The Starlet and the Spy (US) / Marilyn and Me (UK)
This short but emotionally intense novel takes a real-life moment – Marilyn Monroe’s USO visit to the troops at the close of the Korean War – and imagines its impact on her translator, a tragic young woman named Alice J. Kim. Alice’s real name is Ae-Sun, but she was given her nickname by a former lover with whom she studied English, a skill which saved her life during the atrocities of the conflict. Now, in 1954, she is a traumatized survivor who struggles to find reasons to go on living, and her few days with the movie star offer her new hope but also frightening visitations from her past.
As she observes the genius of Monroe’s self-created persona and enjoys, thanks to the star’s innate kindness and empathy, some rare moments of human comfort, Alice begins to realize that there are many different ways for a woman to try to hold on to power in the face of a violent and uncaring world. Her time with a true artist rekindles her own interest in making art (she was employed by the People’s Republic as a propaganda artist before escaping the regime), and Monroe’s sympathy allows her to come to terms with what she has lost. The reader slowly comes to feel affection for a woman who sees herself as not just unlikeable but cursed. Lee wisely presents Monroe in small doses, providing a hopeful contrast to Alice’s self-loathing that sets up a natural unraveling of the secrets behind Alice’s trauma.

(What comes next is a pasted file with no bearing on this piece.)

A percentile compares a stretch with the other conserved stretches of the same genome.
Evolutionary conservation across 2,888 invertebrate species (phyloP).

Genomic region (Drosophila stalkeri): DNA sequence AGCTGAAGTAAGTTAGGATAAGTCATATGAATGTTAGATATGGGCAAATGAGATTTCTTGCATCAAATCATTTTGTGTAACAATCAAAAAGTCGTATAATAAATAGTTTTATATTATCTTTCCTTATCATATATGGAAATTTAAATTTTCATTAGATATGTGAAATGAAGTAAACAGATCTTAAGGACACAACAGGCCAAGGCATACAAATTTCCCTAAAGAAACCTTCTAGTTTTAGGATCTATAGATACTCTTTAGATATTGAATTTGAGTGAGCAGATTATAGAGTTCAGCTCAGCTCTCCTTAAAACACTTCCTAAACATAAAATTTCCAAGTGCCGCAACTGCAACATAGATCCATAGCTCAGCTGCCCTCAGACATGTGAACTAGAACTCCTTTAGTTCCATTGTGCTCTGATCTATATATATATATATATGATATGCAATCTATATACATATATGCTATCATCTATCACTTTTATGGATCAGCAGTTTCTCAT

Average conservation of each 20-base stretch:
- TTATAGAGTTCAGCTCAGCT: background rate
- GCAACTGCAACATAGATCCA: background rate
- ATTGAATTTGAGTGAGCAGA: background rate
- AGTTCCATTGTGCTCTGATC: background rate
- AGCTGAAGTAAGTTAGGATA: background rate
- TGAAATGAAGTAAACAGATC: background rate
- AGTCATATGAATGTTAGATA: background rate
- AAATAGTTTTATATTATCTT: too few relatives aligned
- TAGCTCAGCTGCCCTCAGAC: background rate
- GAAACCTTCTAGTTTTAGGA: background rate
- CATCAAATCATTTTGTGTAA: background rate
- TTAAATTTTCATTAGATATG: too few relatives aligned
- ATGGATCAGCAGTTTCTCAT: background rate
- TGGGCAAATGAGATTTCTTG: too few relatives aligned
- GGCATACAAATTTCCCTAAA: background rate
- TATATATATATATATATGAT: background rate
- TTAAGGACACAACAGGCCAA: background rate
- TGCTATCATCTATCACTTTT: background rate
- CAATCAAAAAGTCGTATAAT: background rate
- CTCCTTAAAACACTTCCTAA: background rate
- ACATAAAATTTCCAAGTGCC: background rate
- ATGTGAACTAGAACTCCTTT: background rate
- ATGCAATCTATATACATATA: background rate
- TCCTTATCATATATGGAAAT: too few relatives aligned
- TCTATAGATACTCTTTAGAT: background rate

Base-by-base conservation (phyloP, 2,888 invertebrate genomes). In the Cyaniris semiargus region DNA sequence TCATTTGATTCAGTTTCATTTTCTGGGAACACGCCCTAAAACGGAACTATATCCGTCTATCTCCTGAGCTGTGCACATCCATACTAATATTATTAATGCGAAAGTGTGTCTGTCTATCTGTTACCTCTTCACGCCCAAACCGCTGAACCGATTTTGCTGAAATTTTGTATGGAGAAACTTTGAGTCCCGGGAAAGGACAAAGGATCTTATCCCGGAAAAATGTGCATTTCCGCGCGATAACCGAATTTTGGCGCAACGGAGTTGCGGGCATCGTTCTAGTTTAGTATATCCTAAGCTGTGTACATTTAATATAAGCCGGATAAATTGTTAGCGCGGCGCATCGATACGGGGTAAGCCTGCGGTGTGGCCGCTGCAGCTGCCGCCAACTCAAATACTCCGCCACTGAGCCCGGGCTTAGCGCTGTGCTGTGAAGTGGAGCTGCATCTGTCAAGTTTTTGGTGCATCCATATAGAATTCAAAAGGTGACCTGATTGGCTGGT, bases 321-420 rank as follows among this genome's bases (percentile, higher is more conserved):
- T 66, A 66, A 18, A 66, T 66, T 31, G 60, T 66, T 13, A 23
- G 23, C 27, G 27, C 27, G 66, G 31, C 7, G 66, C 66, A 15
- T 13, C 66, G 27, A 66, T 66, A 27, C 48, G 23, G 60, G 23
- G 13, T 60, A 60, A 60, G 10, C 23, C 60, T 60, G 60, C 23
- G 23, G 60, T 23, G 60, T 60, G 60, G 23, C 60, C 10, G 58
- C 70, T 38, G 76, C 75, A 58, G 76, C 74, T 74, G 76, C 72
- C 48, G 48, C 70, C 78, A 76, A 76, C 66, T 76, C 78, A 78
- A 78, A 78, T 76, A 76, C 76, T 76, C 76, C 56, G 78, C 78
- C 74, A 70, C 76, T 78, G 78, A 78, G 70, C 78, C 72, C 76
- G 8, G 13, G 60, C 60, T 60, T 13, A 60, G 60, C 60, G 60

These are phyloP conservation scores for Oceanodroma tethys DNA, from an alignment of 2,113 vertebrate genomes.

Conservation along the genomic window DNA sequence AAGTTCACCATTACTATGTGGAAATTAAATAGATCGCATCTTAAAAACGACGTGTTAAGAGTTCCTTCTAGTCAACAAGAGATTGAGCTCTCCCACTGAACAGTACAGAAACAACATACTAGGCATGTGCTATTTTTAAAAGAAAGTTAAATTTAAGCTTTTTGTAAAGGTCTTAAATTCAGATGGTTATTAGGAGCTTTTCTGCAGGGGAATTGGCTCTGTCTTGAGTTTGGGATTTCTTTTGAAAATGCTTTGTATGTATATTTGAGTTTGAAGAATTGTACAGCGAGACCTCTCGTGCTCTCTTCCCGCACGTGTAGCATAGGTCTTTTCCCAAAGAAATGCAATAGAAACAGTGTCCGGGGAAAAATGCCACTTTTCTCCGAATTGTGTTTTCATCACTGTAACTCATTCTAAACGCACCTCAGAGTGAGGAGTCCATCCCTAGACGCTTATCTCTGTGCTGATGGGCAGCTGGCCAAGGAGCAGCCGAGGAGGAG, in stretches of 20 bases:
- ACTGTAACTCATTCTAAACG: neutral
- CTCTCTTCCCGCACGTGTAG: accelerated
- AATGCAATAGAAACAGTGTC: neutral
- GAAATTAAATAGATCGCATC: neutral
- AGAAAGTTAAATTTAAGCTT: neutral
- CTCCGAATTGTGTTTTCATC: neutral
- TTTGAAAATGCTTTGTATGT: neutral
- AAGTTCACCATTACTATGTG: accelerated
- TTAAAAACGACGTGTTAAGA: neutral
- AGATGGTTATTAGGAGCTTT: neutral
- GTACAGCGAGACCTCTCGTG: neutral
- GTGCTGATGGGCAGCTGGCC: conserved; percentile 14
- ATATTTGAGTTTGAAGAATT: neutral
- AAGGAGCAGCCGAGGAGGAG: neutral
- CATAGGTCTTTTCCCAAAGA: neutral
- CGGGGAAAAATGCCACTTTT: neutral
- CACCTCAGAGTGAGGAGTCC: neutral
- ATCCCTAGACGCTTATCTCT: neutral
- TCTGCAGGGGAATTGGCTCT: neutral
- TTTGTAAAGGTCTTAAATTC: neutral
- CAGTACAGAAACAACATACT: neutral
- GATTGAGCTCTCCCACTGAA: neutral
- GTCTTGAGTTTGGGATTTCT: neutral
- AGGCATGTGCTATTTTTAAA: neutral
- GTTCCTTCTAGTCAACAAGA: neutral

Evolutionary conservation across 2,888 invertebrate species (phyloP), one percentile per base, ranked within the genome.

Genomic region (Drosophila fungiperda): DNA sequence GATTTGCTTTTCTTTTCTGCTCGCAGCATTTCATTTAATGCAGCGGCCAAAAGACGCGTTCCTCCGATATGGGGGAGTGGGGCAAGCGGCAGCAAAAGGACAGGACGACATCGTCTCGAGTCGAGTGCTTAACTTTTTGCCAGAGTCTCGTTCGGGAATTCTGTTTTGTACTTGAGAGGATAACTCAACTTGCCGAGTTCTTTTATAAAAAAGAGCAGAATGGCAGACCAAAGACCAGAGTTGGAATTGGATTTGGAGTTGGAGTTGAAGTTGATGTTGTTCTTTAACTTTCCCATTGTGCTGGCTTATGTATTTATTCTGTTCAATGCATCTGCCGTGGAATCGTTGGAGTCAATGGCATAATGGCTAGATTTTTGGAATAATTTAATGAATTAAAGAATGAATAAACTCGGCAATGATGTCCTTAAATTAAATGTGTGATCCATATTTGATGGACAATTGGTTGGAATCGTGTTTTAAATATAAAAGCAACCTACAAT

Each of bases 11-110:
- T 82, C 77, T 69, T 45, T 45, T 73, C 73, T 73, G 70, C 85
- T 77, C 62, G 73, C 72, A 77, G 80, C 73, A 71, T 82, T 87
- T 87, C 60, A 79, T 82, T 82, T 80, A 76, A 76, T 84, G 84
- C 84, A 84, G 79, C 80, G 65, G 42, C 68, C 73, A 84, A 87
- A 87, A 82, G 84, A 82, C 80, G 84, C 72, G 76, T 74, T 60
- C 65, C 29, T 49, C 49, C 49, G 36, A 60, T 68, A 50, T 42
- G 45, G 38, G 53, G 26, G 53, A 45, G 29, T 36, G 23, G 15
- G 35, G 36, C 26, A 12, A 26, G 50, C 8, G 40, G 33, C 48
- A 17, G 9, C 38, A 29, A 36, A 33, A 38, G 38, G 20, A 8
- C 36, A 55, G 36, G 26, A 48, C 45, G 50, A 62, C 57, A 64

Lee is a screenwriter in Korea, and her facility for addictive plotting is evident here. The English translation is by Chi-Young Kim, who also translated Kyung-sook Shin’s Please Look After Mom, and she provides Alice’s voice with both intense emotion and sardonic humor.